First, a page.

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Hoffmann, R. A wiki for the life sciences where authorship matters. Nature Genetics (2008)
 
 
 

Ligation of CD53/OX44, a tetraspan antigen, induces homotypic adhesion mediated by specific cell-cell interactions.

The CD53 antigen is a member of the tetraspan family of proteins with unknown function. Stimulation of rat IR938F B-cell lymphoma cells with monoclonal antibody MRC OX44 (anti-rat CD53) triggered a homotypic adhesion reaction which reached a maximum effect at 24 hr. This effect occurred at 37 degrees C but not at 4 degrees C. Adhesion was prevented by removal of divalent cations, Ca2+ and Mg2+, with EGTA and EDTA as chelating agents. The adhesion induced by MRC OX44 was inhibited by cycloheximide and actinomycin D, suggesting that de novo protein synthesis was required for this effect. The addition of mAb WT1 against rat LFA-1 (CD11a) antigen had no effect on adhesion, suggesting that the cell-cell interaction is not mediated by the expression of LFA-1 antigen. The intracellular signals required to induce adhesion were inhibited by two tyrosine kinase inhibitors, genistein and piceatannol. Wortmannin, a selective inhibitor of phosphoinositide 3-kinase activity, completely blocked adhesion. Two protein kinase C inhibitors, H7 and bisindolylmaleimide, inhibited the adhesion, suggesting that part of the signal is mediated by PKC. Electron microscopy of aggregated cells showed that the interaction is localized to short membrane regions, where contact areas of higher density in opposing zones from both cells were detected. We postulate that there is a common adhesion mechanism that is modulated by several tetraspan family members and associated proteins. This adhesion structure might represent a novel form of cell communication among lymphoid cells.[1]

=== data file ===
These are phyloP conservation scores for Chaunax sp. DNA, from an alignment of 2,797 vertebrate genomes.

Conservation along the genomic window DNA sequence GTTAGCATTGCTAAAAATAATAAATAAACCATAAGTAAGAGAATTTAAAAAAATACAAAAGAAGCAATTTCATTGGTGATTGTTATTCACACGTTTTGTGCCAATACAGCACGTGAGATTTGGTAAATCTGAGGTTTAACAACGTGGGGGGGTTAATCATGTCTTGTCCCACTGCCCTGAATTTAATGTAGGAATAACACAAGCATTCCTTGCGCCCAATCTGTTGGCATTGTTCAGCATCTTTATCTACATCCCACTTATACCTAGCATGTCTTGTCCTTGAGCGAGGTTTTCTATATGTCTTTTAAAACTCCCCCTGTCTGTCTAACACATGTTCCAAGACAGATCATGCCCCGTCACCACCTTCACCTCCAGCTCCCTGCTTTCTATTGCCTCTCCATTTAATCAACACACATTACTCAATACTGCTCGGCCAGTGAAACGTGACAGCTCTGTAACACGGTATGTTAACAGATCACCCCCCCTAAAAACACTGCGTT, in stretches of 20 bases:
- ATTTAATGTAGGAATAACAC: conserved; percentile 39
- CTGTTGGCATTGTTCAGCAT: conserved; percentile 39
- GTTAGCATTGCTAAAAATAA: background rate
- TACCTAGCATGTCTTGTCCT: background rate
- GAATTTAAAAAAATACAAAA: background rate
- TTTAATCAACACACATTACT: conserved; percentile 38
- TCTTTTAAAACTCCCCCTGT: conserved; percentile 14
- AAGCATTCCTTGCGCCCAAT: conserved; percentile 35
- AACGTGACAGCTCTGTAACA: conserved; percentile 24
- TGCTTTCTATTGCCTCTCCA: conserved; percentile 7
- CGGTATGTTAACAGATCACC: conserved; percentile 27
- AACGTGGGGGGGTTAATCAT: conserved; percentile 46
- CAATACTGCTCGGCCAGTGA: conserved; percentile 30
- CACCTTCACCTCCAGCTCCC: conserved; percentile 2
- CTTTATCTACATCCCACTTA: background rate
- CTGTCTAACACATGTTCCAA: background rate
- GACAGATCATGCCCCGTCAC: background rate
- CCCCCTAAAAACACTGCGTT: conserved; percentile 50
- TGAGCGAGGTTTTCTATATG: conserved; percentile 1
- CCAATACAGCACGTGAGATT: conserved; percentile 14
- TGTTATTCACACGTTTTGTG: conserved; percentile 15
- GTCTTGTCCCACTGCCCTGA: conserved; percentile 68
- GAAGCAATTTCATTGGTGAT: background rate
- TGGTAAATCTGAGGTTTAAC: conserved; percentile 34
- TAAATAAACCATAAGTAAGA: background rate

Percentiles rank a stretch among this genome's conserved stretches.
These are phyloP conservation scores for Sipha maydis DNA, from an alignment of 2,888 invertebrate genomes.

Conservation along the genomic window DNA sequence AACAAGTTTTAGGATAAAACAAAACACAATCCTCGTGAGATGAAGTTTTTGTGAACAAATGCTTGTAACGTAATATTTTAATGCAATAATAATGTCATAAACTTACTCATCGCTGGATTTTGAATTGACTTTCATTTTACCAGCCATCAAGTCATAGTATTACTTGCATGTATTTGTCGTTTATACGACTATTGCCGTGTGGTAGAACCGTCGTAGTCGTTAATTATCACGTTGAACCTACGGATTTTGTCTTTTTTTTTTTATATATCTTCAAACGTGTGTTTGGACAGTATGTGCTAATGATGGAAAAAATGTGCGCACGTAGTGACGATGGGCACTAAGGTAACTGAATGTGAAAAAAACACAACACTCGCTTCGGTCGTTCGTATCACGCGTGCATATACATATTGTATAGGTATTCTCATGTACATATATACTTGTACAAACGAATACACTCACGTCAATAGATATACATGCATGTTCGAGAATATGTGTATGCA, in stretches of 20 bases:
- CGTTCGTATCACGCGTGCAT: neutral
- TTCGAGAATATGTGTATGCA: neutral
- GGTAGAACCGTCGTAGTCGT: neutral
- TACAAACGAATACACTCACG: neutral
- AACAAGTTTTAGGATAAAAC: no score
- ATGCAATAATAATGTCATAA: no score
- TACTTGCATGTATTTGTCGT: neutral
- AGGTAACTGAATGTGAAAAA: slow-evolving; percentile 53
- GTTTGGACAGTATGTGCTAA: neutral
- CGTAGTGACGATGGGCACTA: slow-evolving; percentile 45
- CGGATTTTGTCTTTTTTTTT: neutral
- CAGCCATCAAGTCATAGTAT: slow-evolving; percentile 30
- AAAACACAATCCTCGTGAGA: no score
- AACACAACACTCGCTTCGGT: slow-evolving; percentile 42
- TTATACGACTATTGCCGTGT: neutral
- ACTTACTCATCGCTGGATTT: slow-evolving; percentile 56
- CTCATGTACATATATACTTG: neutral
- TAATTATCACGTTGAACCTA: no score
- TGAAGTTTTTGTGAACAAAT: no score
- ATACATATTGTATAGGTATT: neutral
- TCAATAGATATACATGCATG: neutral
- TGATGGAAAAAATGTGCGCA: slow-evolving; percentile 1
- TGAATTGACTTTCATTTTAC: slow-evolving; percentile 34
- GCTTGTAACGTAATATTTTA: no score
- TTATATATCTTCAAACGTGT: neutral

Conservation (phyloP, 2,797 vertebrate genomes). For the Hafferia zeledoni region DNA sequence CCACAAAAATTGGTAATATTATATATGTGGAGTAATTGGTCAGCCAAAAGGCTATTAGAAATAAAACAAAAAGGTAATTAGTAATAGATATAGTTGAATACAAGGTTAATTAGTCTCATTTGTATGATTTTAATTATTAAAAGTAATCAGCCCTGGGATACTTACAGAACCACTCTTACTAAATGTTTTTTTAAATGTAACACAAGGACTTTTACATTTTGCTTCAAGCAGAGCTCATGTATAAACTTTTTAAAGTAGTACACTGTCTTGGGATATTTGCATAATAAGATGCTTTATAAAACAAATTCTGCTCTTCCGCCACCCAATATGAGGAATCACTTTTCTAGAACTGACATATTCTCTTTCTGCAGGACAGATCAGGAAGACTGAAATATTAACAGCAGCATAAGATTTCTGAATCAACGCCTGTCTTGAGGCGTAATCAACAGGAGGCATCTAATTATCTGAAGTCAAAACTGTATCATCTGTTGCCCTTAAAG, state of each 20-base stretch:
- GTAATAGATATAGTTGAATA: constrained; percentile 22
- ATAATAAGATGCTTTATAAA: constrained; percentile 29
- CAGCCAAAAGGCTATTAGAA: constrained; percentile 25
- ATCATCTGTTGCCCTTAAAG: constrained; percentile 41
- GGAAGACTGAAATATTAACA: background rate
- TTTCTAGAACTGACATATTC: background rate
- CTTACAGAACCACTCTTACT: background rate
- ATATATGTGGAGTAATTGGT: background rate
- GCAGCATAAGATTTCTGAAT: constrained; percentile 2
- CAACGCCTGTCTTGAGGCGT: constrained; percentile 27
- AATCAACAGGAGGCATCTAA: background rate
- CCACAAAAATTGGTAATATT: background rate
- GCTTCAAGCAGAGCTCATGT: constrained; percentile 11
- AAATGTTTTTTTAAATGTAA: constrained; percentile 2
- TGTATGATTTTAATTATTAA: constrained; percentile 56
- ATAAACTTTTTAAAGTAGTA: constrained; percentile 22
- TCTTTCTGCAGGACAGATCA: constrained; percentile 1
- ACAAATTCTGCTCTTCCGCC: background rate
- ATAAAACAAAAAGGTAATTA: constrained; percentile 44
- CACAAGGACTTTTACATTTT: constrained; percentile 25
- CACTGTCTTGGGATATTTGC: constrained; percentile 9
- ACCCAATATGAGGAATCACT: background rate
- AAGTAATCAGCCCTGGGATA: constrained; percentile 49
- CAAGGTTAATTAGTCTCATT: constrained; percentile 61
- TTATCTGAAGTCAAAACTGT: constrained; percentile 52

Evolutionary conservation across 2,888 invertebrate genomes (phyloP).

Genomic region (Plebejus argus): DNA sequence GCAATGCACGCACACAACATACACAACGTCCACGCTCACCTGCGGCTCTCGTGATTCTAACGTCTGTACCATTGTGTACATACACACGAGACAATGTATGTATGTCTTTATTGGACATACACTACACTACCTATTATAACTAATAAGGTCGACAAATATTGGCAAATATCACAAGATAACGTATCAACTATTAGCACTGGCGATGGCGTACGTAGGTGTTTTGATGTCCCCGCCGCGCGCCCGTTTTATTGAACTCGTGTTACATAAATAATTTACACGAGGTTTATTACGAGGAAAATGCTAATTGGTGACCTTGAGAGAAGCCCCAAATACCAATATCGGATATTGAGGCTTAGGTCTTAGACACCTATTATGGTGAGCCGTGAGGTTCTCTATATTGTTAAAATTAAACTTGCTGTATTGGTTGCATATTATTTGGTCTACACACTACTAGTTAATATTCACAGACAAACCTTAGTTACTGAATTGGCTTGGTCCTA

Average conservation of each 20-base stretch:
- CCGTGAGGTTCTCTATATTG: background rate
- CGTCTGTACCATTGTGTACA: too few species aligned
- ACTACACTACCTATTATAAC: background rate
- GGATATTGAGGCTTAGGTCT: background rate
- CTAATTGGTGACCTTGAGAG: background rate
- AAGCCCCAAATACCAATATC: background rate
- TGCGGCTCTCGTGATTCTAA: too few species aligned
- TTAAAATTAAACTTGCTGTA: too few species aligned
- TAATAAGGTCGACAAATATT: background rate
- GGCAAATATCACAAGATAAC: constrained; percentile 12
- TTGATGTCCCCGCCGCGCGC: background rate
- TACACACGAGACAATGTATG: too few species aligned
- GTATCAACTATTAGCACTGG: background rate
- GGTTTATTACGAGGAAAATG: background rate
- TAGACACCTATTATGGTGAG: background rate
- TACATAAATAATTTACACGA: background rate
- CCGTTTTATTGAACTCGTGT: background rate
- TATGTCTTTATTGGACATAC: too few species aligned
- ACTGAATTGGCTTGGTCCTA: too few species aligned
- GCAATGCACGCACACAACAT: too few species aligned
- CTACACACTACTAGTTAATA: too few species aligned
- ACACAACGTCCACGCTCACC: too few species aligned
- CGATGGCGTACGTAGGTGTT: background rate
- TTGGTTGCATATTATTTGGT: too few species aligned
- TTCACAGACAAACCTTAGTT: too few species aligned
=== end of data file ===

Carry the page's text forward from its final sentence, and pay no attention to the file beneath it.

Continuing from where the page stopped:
References

  1. Ligation of CD53/OX44, a tetraspan antigen, induces homotypic adhesion mediated by specific cell-cell interactions. Lazo, P.A., Cuevas, L., Gutierrez del Arroyo, A., Orúe, E. Cell. Immunol. (1997) [Pubmed]
 
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